The company building multiple massive solar arrays throughout the state has received environmental approval for its project in Fairfield.

NextEra Energy Resources received approval April 11 from the Maine Department of Environmental Protection to move forward with the Fairfield project and is awaiting approval for a similar project in Clinton, two towns just outside of Waterville. The permit, under the Site Location of Development law, requires review of developments that may have a substantial effect upon the environment.

The two projects are expected to produce 20 megawatts of energy each, enough to power upwards of 3,000 homes, and are projected to cost $30 million each.

The Fairfield project is slated to occupy 240 acres along U.S. Route 201, the Clinton project 150 acres between Holt Road and Channing Place, which is near the Sebasticook River.

The Fairfield project has become the largest planned solar project in Maine to receive this DEP certification.

NextEra — a Florida-based company that recently took over the assets of Ranger Solar out of southern Maine — is one of the largest generators of solar energy in the country and develops other forms of renewable energy. The company is the largest owner and operator of wind generating facilities in the country. It also owns the fossil fuel power plant on Cousins Island and gas-fired facilities. It also works with nuclear energy.

Aaron Svedlow, project director for solar development, said the next step for the Fairfield project is to go before the municipality for approval, which he expects to go smoothly. After that, the plan is to proceed with construction, which is expected to begin in 2019.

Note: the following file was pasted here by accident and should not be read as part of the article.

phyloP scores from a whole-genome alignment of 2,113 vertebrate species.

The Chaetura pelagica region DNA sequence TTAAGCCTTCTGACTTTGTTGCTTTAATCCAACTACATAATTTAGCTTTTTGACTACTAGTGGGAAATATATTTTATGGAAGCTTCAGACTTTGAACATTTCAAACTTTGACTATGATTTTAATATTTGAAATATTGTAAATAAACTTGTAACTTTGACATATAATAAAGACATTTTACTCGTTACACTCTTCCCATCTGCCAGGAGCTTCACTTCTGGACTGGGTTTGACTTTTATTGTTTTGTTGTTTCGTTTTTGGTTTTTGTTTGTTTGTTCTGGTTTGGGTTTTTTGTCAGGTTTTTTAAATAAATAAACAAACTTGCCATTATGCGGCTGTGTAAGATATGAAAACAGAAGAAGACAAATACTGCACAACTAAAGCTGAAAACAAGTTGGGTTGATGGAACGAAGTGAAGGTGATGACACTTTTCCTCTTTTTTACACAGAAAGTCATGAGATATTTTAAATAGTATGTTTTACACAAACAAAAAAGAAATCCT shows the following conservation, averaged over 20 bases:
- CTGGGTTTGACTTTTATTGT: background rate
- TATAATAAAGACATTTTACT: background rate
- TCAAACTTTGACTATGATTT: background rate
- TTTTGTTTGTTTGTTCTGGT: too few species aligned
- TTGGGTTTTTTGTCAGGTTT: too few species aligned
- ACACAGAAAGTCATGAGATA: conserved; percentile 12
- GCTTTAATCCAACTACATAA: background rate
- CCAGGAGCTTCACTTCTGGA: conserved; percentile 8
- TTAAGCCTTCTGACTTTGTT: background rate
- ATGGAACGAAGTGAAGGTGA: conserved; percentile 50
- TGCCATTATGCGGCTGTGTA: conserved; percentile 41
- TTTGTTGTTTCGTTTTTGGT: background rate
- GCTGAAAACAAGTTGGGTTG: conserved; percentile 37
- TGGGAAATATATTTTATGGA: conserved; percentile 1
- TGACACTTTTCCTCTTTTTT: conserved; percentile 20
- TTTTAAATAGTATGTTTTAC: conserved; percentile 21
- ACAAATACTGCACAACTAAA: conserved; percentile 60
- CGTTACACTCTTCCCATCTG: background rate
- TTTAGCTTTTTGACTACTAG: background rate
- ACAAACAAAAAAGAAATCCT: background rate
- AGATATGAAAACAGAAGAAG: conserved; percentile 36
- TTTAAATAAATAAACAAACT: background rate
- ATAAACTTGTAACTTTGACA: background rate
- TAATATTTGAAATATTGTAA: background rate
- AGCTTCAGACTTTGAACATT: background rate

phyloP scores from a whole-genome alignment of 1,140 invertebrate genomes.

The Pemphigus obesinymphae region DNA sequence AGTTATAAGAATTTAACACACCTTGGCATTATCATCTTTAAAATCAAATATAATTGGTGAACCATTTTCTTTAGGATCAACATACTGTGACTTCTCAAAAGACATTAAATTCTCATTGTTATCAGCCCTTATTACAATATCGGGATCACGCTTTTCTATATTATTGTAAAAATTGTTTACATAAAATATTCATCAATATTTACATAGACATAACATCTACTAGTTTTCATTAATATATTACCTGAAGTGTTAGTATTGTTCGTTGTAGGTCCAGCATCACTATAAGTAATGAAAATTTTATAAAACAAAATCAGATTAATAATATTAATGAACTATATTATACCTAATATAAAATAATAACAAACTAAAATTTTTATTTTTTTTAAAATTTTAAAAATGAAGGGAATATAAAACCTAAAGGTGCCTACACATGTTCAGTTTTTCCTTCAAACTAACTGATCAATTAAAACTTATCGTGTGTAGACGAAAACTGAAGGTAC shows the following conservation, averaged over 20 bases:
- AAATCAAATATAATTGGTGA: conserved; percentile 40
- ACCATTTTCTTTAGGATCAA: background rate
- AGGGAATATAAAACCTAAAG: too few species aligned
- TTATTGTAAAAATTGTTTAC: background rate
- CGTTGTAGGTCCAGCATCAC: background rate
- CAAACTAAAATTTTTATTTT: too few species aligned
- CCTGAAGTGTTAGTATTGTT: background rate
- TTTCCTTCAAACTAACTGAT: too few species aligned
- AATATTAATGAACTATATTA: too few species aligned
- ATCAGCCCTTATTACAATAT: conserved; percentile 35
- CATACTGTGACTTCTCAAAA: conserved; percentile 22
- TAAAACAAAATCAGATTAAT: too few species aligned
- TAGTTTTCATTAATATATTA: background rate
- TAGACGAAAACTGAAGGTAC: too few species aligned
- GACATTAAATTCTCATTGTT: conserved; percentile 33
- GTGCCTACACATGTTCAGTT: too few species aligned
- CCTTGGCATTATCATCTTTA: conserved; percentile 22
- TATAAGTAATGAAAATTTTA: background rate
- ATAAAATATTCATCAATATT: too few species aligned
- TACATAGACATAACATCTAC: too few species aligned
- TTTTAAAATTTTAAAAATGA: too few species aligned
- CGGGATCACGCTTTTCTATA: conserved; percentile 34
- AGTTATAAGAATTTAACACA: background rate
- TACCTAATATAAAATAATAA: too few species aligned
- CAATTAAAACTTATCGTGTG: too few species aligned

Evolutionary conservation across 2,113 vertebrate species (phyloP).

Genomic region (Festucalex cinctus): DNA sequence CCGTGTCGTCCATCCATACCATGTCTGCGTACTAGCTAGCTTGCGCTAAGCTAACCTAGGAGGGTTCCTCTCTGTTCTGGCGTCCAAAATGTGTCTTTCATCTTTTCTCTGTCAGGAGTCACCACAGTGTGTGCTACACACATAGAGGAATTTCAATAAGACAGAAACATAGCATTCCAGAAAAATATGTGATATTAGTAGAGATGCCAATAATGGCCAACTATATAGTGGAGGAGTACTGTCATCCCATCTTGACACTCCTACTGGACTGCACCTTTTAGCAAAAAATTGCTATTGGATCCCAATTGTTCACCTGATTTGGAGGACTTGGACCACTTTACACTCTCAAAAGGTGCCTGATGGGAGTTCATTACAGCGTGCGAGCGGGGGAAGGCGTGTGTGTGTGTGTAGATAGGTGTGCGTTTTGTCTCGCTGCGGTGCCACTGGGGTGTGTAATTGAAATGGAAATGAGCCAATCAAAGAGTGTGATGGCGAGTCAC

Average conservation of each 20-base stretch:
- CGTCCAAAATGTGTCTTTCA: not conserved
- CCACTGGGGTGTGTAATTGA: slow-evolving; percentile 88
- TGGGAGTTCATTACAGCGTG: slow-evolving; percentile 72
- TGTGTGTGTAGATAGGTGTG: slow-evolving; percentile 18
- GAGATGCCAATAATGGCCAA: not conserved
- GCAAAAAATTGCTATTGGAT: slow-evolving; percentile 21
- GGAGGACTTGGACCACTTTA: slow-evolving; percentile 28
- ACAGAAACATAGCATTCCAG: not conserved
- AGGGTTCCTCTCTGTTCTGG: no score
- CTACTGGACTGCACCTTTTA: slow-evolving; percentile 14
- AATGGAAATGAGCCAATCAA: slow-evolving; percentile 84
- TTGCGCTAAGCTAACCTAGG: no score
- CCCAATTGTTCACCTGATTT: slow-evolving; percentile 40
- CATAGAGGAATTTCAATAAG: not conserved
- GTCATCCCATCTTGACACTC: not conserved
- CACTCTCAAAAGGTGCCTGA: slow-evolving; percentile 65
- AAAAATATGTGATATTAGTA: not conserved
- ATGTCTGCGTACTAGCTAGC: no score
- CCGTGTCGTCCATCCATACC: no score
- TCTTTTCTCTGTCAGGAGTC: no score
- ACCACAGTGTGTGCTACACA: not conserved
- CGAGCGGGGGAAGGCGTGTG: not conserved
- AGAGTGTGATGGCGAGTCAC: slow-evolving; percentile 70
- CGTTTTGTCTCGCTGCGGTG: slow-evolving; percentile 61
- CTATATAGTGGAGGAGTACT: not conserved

“Things are going well,” Svedlow said. “These projects are sort of the first of their kind in Maine and have been received well by the DEP. They’ve gone through the process in a very expeditious manner I would say.”

The pair of projects would each create about 85 construction jobs for the towns and require tens of thousands of panels. Once operational, the sites would create four full-time jobs.

The Clinton project, sited on private property that already hosts a cellphone tower and doesn’t have much agricultural value any more, will be slightly more visible to residents than the Fairfield one. The energy from both projects will be sold to Connecticut.

NextEra is also responsible for developing a large scale solar array in Farmington. The 75-megawatt solar facility will cost about $80 million. Bowdoin College and four Massachusetts colleges — Amherst, Hampshire, Smith and Williams — have signed on to purchase renewable energy credits to help fund the array.

Bowdoin recently announced it had become the state’s latest carbon neutral campus, joining the ranks of College of the Atlantic in Bar Harbor and Colby College. Svedlow called the project a “great success story” since it already has a number of power purchasing agreements. NextEra has said the Farmington project won’t be highly visible to nearby residents.

NextEra is also working to develop a facility in Moscow just north of Bingham. The Moscow facility, which was endorsed by the town’s Board of Selectmen in a letter to Massachusetts Clean Energy officials, would send energy to the Bay State while also creating jobs and other economic benefits for Moscow.

Colin Ellis — 861-9253

[email protected]

Twitter: @colinoellis

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